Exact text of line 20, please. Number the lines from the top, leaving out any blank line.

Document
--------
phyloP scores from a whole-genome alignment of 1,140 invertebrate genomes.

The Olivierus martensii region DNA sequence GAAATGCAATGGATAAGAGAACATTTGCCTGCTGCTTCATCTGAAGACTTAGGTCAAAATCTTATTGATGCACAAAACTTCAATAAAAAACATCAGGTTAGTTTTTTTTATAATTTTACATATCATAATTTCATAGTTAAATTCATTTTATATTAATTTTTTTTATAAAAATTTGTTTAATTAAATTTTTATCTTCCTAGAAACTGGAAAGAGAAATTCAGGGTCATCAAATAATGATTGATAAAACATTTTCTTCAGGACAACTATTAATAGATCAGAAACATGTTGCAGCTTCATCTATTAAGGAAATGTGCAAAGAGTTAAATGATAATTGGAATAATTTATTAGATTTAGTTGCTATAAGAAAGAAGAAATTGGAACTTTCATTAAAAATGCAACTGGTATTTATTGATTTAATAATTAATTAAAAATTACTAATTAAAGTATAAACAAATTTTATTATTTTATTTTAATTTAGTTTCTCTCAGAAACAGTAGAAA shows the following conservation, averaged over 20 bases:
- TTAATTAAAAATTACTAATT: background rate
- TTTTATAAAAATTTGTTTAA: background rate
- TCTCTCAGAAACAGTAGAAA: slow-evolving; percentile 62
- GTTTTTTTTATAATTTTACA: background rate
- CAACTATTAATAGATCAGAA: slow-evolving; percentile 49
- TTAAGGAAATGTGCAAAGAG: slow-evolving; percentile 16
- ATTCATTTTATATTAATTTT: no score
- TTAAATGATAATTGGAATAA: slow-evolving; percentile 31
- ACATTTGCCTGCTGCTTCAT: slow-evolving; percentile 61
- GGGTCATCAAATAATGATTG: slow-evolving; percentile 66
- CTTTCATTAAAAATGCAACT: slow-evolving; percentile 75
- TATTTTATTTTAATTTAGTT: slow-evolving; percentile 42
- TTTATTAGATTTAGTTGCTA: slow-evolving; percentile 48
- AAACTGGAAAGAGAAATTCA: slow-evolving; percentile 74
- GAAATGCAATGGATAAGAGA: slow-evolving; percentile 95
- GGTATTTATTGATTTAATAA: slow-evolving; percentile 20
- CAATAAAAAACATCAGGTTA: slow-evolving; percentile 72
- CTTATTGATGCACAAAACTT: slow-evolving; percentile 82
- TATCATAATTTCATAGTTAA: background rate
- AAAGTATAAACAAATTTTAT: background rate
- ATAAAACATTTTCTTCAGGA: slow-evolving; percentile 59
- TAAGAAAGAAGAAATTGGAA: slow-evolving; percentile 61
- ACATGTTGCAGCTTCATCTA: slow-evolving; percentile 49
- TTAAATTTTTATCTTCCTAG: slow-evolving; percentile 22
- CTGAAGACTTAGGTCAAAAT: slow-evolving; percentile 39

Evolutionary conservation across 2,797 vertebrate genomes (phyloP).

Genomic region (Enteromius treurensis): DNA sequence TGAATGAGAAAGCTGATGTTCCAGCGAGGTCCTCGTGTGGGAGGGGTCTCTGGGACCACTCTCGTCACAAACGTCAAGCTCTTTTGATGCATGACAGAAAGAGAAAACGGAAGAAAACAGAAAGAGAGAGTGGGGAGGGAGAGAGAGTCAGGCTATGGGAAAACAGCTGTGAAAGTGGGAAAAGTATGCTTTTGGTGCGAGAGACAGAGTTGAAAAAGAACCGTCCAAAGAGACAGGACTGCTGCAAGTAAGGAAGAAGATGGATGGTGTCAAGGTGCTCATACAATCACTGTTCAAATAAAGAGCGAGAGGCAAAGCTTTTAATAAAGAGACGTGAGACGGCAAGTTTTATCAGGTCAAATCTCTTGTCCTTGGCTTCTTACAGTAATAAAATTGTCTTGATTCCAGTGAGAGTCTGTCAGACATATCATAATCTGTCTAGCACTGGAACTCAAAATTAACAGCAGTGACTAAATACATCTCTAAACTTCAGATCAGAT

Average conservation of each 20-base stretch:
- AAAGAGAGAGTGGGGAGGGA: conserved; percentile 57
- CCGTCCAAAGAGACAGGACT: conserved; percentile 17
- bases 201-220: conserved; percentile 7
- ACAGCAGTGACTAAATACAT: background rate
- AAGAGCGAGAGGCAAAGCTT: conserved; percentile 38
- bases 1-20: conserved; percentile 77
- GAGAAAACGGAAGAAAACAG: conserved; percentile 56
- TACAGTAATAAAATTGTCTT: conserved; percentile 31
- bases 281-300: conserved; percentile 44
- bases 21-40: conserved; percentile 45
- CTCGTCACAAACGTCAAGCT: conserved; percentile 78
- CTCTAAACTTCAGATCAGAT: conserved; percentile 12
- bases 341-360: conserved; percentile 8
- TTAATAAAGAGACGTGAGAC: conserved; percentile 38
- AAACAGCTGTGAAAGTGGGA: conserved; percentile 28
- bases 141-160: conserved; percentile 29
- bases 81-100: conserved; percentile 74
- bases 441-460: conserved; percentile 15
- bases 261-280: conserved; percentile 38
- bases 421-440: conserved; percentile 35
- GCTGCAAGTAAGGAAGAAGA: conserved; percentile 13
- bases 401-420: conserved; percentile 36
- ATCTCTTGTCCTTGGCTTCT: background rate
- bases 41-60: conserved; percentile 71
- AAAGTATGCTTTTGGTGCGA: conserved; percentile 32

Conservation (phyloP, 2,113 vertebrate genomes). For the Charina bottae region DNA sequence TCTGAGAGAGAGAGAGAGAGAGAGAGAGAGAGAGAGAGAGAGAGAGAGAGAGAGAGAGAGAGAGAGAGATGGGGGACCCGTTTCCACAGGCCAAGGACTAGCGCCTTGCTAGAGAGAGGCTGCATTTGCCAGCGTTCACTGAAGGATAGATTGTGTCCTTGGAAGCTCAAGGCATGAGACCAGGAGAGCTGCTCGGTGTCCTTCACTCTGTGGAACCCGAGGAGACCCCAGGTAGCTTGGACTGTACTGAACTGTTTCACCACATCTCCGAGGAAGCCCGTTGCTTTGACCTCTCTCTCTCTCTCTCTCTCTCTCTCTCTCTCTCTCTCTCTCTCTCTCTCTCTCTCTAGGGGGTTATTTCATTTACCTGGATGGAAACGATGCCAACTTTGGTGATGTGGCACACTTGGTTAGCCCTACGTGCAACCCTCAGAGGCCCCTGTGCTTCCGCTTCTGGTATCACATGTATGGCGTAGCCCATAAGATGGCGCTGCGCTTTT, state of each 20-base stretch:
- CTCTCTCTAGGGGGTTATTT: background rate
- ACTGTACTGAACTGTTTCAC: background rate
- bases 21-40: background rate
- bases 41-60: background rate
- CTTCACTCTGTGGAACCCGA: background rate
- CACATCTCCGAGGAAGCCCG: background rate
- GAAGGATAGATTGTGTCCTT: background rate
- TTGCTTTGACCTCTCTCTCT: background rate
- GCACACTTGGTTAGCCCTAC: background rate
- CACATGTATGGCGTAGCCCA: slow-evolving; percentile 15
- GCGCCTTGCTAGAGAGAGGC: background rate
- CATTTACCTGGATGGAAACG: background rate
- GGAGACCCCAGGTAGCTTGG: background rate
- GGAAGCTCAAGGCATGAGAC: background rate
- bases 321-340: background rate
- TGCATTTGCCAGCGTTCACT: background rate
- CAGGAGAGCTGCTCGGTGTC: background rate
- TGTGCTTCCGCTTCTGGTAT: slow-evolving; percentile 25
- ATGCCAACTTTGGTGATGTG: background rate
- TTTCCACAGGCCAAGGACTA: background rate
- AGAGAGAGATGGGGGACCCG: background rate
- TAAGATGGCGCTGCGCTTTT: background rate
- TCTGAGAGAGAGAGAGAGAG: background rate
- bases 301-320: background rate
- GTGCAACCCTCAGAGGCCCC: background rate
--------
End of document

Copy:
- CTTATTGATGCACAAAACTT: slow-evolving; percentile 82